We have had two full weeks with the replacement officials and while there haven’t been a large number of glaring missed calls, something just feels off. In fact, a study of the replacement ref’s calls through the first two weeks actually looks favorable. So what is it about the replacement refs that fans and players have such an issue with?
Get the Calls Right, Quicker
For me as a fan, it is easy to sit on the couch and determine with video replays and close up shots what the right call should have been. This is something that we expect the officials to get right and for the most part, they are. The main difference between the replacement refs and the regular referees is the amount of time it takes to sort things out. I applaud the officials for gathering together and making the right call, but it needs to be done quicker. There comes a point when a 5 yard penalty or less than favorable spot is actually more beneficial than the momentum lost by having to wait for the officials to sort things out. Officials, replacement or not, miss calls every game – it’s part of the human element. The regular officials put much more emphasis on not interrupting game flow, however and didn’t really give the teams (or the fans for that matter) the time to argue the call before the next play was run and all was forgotten.
Gain Control of Players and Coaches
Everyone remembers back to school when the teacher would be out sick and in comes the poor substitute teacher. Word usually got out, prior to the sub walking in the door that the regular teacher was going to be out, and so everyone got together to work out the game plan for making that subs life a living hell. Everyone coughing at 1:30, telling her the wrong chapter to teach, and the list goes on. Basically, you knew that since the substitute teacher was playing catchup, you could get away with a lot of stuff that the regular teacher wouldn’t tolerate. The same thing is happening with these replacement officials. Nobody respects their authority (coach or player) and you can see that their decisions on calls are being swayed by player or coach reactions. Extra-curricular activity (otherwise known as pushing and shoving after the whistle) is noticeable up as the replacement officials are either too scared to get in the mix or just don’t know what to do. Mandates have been sent down from the office of the Commissioner warning about possible fines and penalties for this type of activity. Any time the league office has to step in because the players and coaches are out of control, you know it’s a bad situation. It is no different than the principal coming down to sit in the back row while the substitute teacher is in class, just to be the established authority figure. Even if it goes over the top with penalties, the refs need to set a tone that says they are not to be messed with. It might take a week, but you will see the arguing, shoving and whatnot start to decrease.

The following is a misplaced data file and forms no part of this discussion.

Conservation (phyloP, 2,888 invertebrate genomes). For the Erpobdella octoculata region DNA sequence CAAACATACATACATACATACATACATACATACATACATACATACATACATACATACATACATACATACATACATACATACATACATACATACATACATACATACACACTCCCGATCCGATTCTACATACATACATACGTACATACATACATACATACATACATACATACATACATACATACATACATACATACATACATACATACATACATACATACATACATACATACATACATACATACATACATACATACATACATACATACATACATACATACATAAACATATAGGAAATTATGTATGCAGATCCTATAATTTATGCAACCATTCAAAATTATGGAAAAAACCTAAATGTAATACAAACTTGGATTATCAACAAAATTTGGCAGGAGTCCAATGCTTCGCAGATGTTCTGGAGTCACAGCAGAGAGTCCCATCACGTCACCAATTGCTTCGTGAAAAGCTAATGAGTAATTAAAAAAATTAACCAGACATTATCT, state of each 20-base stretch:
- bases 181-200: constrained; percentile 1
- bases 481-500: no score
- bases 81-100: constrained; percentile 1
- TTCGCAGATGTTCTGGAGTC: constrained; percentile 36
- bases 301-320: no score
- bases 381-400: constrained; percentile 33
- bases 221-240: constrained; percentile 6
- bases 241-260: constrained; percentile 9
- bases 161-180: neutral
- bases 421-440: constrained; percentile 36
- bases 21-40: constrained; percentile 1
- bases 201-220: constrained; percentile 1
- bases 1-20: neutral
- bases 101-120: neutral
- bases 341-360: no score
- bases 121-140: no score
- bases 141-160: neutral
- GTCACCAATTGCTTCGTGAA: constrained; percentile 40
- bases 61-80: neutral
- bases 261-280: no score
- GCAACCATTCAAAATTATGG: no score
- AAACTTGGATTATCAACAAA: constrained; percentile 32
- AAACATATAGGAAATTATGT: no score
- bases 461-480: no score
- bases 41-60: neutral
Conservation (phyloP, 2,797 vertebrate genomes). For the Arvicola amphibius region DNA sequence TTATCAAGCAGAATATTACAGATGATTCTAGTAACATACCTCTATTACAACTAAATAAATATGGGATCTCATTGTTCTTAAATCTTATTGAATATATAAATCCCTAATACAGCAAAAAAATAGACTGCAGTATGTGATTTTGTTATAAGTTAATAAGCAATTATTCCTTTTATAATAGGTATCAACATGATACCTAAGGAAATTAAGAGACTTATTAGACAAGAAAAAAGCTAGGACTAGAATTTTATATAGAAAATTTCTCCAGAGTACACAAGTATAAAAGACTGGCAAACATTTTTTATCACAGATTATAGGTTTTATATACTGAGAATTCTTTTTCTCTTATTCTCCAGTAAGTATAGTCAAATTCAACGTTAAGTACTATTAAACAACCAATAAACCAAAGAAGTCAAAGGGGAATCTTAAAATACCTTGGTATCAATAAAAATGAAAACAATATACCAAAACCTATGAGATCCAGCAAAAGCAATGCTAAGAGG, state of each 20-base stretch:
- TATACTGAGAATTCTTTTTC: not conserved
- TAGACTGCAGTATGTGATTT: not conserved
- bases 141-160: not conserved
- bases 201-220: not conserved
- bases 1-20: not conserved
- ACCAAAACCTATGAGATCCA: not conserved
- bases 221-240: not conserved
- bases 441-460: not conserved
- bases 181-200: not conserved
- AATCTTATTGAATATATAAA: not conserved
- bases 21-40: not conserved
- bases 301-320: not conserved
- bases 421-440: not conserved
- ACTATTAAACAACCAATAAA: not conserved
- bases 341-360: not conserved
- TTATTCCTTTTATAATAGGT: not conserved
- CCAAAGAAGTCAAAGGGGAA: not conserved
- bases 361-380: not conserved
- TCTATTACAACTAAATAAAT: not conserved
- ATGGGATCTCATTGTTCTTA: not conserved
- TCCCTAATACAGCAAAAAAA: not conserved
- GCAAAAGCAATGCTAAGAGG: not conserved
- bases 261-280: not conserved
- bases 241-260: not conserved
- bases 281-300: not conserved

Experience is Key
Reading all the rulebooks in the world does nothing to prepare referees for what happens in realtime on the football field. These are the finest athletes in the world and they are all running around at high speeds, pushing, shoving, and hitting each other. Many of these refs barely even have any college football experience, let alone NFL speed. So it will be important for them to understand where to look, what to look for and how to respond accordingly. One of the big areas of complaint is in the pass interference/illegal contact portion of the game. There is always a lot of arm barring, bumping, etc when receivers go out for routes, but these refs are not trained to know the yardage in which it is legal or illegal and have a hard time calling the illegal contact because it’s not a rule that is enforced at the collegiate level.
As I said before, it is easy for us as fans to sit back and gripe about the refs, but we would be doing that even if they were the regular officials and not replacements. It is just important for them to get up to the speed of the NFL and understand that this league is the elite, best in breed, and the officiating needs to match the play.